Surface processes and kinetics of CO2 reduction on Pt(100) electrodes of different surface structure in sulfuric acid solutions
- 化学化工－已发表论文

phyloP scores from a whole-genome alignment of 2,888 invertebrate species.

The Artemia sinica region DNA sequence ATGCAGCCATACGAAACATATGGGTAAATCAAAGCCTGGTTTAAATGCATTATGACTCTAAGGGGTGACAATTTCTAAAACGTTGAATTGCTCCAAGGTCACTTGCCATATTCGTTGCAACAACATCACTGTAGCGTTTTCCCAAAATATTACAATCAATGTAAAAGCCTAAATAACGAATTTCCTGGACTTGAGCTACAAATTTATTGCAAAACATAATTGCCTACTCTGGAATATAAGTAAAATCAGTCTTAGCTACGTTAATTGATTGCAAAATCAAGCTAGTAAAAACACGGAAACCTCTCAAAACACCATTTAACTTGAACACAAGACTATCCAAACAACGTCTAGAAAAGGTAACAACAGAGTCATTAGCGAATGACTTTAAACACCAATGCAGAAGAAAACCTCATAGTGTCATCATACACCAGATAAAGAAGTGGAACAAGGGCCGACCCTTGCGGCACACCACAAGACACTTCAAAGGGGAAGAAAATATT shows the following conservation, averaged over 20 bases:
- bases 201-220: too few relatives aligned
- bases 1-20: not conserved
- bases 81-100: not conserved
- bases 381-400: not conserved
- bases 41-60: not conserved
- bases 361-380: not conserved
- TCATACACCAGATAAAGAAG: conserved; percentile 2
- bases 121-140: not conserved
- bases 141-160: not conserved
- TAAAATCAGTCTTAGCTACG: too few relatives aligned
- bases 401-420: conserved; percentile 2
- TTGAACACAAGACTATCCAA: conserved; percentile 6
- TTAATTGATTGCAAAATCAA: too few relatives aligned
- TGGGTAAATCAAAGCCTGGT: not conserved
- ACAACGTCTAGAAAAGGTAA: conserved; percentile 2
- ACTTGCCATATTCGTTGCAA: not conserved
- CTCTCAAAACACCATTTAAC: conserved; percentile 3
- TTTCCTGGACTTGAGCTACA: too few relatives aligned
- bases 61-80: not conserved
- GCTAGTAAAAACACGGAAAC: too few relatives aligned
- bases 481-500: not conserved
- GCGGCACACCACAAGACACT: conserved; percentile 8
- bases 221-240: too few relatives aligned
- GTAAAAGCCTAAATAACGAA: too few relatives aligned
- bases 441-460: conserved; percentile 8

The reduction of CO2 on a Pt(100) electrode in CO2 saturated 0.5 M H2SO4 solutions was studied by in situ FTIR reflection spectroscopy and a programmed potential step technique. Different surface structures of Pt(100) electrode were prepared by different treatments including fast potential cycling (200 V s(-1)) for a known time. The Pt(100) surface was characterized by a parameter gamma that designates the relative amplitude of the current peak of hydrogen adsorption on (100) sites distributed on the one-dimensional surface domains to that on the two-dimensional surface domains. The in situ FTIR spectroscopic results demonstrated that the reduction of CO2 on the Pt(100) dominated by two-dimensional surface domains produced only bridge-bonded CO (COB) species, which give rise to IR absorption near 1840 cm(-1). However both bridge- and linear-bonded CO (COL, yielding IR absorption at around 2010 cm(-1)) species are found for CO2 reduction on the Pt(100) dominated by one-dimensional surface domains. The small intensity of the COL and COB bands indicates that coverage by reduced CO2 species (r-CO2. or COL and COB species) is low. The cyclic voltammetric (CV) studies confirmed quantitatively the in situ FTIRS results, and revealed that the r-CO2 species adsorb preferentially on (100) sites distributed on the two-dimensional surface domains. The initial rate of CO2 reduction upsilon (i), i.e., the rate of CO2 reduction on a clean Pt(100) surface, has been determined quantitatively from studies using a programmed potential step technique. It has been demonstrated that the maximum values of upsilon (i)(upsilon (m)(i)) measured on Pt(100) electrodes with different surface structures all appeared at -0.19 V. From analysis of the relationship between upsilon (m)(i) and gamma we have determined that the upsilon (m)(i) of CO2 reduction on (100) sites distributed on the two-dimensional surface domains is 0.53 x 10(-11) mol cm(-2) s(-1) and that on (100) sites distributed on the one-dimensional surface domains is approximately 2.66 x 10(-11) Mol cm(-2) s(-1). Based on in situ FTIRS and electrochemical studies a migration process of the r-CO2 from the one-dimensional surface domains to the two-dimensional surface domains has been proposed to be involved in CO2 reduction. The present study has thrown new light on the electrocatalytic activity of different surface structures of a Pt(100) electrode and the surface processes and kinetics of CO2 reduction.